Documents imply GTAT sapphire was destined for iPhone 6

But what went wrong with the $587m Apple deal is still unknown


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GT Advanced Technologies’ original deal with Apple, signed last Halloween, mandated that the Merrimack-based company install 2,036 sapphire furnaces by April 2014, indicating that the product that was supposed to be produced in those furnaces was intended for the touchscreens of its new iPhone 6 after all.

But Apple’s decision to only use the sapphire in its new Watch sharply reduced its demand and resulted in the tech giant withholding a $139 million prepayment. The result was GTAT’s Oct. 6 bankruptcy filing.

What went wrong with the $587 million deal is still unknown, but full details of the deal itself were released in 266 pages of documents filed Oct. 22, the day after a federal bankruptcy judge allowed GTAT to wind down the operation and lay off some 890 workers, including 47 in New Hampshire, in light of a new agreement reached with Apple.

The sheer number of furnaces surprised some analysts who had downplayed as hype speculation that sapphire would replace Corning’s Gorilla Glass, which is used for the iPhone screens. Critics said that sapphire, while more scratch-resistant, was also more likely to shatter.

But even if GTAT solved the shattering problem, analysts had doubted that the small material equipment company – with no commodity production experience – could produce suitable material at a low cost and on such a vast scale in such a short timespan.

“With benefit of hindsight, the construction of such a large number of furnaces seems monumentally stupid, if not madness,” writes Mark Hibban, a technology blogger on SeekingAlpha.com

The documents revealed that from the get-go Apple and GTAT agreed to install 2,036 furnaces – including 54 at GTAT’s facility in Salem Mass. – and that they should have been up and running by April, when the company would get its final $139 million prepayment.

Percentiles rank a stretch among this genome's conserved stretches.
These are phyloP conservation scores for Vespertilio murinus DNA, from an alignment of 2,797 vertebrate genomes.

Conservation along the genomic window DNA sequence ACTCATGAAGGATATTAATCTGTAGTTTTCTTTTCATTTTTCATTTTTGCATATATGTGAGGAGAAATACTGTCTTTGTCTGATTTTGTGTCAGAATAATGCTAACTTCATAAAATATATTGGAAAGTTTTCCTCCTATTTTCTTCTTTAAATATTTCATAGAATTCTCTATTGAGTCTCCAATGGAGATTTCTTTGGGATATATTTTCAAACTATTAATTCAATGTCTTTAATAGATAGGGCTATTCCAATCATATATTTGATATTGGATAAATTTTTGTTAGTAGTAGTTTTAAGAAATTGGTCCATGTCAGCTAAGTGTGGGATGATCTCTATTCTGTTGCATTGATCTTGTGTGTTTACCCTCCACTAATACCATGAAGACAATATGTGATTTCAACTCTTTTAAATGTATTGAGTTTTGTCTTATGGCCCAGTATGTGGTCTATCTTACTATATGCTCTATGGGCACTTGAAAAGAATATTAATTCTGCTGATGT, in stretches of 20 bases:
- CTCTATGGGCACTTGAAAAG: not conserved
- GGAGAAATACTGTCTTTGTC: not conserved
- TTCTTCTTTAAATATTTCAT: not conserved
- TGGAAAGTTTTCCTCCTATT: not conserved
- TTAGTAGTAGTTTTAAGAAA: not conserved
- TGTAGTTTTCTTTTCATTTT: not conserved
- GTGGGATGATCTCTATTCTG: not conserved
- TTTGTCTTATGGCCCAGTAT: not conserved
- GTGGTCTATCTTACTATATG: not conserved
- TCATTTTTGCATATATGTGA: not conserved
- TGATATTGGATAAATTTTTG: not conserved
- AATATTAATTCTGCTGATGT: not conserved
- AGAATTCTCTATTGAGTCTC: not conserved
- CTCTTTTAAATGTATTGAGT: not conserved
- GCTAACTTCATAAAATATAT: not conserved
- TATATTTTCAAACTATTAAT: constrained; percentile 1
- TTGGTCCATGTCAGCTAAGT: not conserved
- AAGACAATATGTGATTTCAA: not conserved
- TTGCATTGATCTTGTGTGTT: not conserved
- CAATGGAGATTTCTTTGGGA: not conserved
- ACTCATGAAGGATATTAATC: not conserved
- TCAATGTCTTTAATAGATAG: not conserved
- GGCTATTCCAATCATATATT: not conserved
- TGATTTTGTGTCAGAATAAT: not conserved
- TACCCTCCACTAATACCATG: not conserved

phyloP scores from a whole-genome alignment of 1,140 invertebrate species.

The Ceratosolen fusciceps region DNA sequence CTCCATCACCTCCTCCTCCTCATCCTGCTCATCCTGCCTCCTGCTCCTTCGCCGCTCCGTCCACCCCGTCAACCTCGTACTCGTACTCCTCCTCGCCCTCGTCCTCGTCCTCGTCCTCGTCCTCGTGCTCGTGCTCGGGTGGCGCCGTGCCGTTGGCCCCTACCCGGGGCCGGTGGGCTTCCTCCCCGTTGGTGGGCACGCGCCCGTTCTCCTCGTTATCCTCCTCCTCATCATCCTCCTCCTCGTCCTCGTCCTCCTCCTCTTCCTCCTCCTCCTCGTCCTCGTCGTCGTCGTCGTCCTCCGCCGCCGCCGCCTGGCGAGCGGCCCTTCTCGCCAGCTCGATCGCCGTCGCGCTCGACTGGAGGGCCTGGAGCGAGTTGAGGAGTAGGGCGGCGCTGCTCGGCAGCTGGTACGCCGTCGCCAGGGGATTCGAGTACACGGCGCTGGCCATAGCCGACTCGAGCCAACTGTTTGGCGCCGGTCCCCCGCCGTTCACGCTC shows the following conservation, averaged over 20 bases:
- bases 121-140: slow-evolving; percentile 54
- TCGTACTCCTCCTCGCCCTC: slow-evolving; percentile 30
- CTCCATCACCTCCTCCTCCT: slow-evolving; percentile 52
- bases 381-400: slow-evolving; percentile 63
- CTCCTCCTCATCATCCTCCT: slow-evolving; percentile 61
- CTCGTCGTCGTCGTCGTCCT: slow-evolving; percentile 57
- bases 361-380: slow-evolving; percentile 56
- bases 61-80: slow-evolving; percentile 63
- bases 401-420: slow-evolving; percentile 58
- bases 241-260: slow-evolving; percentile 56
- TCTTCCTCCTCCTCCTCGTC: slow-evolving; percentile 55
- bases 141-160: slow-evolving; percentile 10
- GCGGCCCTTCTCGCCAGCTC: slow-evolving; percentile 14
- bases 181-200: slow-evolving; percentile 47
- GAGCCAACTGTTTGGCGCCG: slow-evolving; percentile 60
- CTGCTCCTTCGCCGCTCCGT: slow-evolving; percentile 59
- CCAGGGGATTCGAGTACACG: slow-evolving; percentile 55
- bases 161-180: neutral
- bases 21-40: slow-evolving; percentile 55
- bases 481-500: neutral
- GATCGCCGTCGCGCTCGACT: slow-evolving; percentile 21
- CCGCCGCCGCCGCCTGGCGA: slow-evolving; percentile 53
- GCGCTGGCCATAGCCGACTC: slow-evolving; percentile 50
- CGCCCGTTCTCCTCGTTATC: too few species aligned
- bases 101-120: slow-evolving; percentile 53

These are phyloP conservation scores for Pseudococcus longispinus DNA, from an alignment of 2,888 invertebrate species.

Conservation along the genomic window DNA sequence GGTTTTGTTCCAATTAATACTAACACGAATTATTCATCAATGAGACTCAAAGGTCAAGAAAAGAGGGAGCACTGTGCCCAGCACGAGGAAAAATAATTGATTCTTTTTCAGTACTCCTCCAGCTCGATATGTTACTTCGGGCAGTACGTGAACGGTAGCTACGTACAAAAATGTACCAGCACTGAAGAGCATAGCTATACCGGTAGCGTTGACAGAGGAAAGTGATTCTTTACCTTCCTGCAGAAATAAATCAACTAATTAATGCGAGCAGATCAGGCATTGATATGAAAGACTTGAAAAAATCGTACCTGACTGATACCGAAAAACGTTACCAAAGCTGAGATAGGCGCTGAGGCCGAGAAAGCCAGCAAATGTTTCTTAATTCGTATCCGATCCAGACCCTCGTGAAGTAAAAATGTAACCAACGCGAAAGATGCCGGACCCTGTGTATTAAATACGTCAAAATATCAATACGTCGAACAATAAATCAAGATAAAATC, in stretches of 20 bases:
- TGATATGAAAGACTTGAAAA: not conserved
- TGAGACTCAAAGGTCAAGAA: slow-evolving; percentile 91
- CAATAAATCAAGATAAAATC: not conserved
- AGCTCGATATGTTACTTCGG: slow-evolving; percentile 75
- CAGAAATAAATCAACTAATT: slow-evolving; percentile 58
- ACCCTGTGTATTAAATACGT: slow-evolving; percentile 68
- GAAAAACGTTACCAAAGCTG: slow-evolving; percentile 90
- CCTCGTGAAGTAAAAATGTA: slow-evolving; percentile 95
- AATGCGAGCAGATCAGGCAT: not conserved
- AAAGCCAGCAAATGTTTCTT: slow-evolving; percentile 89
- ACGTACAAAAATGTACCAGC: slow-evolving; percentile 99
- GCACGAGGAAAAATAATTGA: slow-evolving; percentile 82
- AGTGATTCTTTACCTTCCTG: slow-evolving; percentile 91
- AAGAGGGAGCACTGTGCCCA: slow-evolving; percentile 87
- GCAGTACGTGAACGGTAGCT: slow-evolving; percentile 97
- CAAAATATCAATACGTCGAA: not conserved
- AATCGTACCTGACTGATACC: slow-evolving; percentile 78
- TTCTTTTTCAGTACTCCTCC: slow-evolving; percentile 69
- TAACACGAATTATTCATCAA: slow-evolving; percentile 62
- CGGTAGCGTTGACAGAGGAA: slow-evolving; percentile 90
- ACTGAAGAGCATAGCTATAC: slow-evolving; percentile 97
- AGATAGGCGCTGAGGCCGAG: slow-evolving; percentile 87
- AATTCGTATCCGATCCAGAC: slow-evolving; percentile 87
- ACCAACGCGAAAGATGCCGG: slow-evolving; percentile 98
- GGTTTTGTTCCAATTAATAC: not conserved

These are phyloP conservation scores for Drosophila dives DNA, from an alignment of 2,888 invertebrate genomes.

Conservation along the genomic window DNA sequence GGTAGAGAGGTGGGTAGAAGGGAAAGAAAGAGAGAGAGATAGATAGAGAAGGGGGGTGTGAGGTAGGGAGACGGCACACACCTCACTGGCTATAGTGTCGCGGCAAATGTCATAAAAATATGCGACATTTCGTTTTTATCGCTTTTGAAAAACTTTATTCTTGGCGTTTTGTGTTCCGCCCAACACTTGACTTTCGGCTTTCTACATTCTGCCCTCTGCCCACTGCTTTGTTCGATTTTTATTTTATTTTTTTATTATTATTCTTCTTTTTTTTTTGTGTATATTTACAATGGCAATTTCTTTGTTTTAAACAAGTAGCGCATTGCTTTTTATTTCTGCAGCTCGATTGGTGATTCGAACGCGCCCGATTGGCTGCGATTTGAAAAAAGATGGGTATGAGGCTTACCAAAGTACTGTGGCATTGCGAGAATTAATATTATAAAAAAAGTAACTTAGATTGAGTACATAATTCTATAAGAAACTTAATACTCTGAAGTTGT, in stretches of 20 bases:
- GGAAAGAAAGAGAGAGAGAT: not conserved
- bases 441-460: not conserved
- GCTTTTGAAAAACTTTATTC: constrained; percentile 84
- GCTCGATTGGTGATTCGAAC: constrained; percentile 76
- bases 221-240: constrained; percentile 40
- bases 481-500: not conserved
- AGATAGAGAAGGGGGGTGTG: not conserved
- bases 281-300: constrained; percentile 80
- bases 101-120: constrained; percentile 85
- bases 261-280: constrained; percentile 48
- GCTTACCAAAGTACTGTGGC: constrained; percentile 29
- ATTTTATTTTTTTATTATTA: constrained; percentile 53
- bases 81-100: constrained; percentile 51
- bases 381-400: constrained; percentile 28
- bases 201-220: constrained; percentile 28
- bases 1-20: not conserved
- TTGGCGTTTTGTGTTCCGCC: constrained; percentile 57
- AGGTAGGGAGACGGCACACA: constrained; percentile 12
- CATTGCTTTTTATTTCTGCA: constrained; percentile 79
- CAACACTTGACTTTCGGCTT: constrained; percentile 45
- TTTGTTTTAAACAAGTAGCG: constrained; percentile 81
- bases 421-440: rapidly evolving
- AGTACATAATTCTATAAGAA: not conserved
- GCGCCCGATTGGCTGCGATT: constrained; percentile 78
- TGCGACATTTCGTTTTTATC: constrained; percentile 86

The original deal also prevents the company from selling material or furnaces to any Apple competitor, primarily singling out consumer goods. The latest agreement allows GTAT to sell the furnaces and material to whoever will buy them.

The agreement also indicated that Apple was interested in buying some of the equipment itself, insisting that it get first dibs and the lowest price. This raises the question as to whether Apple might still want to purchase some of GTAT’s equipment.

The terms of the original deal – which GTAT has called “burdensome” – allowed Apple to call in its loan for missed deadlines or other reasons, such as GTAT running low on cash. There are additional penalties spelled out as well, including one for $1 billion.

The original deal also prevents the company from selling material or furnaces to any Apple competitor, primarily singling out consumer goods. The latest agreement allows GTAT to sell the furnaces and material to whoever will buy them.

The agreement also indicated that Apple was interested in buying some of the equipment itself, insisting that it get first dibs and the lowest price. This raises the question as to whether Apple might still want to purchase some of GTAT’s equipment.

Indeed, an Apple spokeswoman seemed to be optimistic that something could be salvaged out of all this.

"Apple put a lot of effort into an ambitious new sapphire manufacturing process with GTAT which is not ready for production. We're going to continue evaluating GTAT's progress on larger sapphire boule development, as well as consider other options for the facility,"

But GTAT seems ready to move on. It has already started to wind down the plant. At deadline, the company said it issued some 740 federally required WARN layoff notices and had already laid off 650 workers in Arizona, with some 70 remaining to close down the operation.

The court approved $180,000 in incentive bonuses for them to stay on.

“We are pleased with the settlement,” said GTAT CEO Tom Gutierrez in a release issued after the hearing. “We realize that our filing for Chapter 11 protection has caused uncertainty and hardship. We have been working diligently to develop a restructuring plan that will allow us to emerge from Chapter 11 … with the operating flexibility and resources to position GT for long-term success.”

GTAT shareholders, however, remain skeptical though the company’s share price did bounce up to roughly 80 cents a share on the Pink Sheets, about double the low following the stock Oct. 18 delisting from the Nasdaq. GTAT shares had been trading at $20 a share earlier this year.

Because of the huge fluctuation in price, some investors are seeking to form their own committee in the bankruptcy proceeding, according to Reuters, and at deadline there have been nine federal shareholder suits filed against Gutierrez and other officers.

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